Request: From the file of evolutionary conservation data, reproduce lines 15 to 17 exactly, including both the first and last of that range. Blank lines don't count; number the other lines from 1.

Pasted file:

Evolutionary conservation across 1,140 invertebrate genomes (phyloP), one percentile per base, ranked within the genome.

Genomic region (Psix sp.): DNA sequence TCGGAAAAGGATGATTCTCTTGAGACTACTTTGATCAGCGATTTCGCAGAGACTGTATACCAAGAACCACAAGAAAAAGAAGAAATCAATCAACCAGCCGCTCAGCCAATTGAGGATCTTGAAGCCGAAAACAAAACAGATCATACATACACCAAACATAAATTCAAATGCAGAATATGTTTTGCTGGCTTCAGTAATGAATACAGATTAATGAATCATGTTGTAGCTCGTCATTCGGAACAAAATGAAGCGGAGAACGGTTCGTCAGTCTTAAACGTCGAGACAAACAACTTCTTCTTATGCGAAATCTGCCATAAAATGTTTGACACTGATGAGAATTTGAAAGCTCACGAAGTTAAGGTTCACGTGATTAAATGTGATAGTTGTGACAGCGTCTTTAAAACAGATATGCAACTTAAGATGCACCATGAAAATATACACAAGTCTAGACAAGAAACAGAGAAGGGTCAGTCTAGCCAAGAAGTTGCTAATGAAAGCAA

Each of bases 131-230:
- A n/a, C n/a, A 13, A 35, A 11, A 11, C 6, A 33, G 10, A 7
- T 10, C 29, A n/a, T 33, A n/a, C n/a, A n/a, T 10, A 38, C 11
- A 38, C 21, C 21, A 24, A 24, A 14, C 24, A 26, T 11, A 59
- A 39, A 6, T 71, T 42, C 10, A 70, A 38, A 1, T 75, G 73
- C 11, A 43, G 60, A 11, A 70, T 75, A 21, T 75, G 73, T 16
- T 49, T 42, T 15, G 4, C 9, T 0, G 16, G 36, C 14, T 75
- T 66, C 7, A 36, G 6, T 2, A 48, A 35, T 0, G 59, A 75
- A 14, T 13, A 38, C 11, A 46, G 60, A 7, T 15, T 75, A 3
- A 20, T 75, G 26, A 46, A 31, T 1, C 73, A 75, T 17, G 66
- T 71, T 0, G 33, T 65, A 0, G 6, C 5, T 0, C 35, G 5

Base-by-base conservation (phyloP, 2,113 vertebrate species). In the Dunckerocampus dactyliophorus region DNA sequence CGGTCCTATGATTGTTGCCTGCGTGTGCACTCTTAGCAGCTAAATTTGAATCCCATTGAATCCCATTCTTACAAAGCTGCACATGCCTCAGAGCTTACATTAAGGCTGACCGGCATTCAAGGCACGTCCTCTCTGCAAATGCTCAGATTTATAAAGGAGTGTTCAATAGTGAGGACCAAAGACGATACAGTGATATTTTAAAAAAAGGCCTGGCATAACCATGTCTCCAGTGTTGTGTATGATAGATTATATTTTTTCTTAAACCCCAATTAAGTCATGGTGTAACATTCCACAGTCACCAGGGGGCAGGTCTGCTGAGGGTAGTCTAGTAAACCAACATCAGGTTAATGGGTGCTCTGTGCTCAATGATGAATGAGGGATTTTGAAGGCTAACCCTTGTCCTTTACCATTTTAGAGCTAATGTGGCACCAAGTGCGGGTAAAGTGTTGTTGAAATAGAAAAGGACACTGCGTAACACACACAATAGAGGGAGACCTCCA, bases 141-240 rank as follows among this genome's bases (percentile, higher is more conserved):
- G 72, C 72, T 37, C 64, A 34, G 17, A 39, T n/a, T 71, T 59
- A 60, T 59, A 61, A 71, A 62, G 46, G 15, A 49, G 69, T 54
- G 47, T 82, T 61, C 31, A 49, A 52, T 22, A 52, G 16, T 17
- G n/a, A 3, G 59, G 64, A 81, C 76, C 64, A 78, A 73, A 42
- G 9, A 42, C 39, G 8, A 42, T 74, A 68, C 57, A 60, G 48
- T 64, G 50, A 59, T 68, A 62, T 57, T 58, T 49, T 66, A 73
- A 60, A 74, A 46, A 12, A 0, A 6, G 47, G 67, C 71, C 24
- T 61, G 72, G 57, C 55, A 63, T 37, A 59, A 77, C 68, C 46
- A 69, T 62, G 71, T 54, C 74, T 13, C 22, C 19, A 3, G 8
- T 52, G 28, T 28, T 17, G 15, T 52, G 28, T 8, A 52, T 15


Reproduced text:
- G 72, C 72, T 37, C 64, A 34, G 17, A 39, T n/a, T 71, T 59
- A 60, T 59, A 61, A 71, A 62, G 46, G 15, A 49, G 69, T 54
- G 47, T 82, T 61, C 31, A 49, A 52, T 22, A 52, G 16, T 17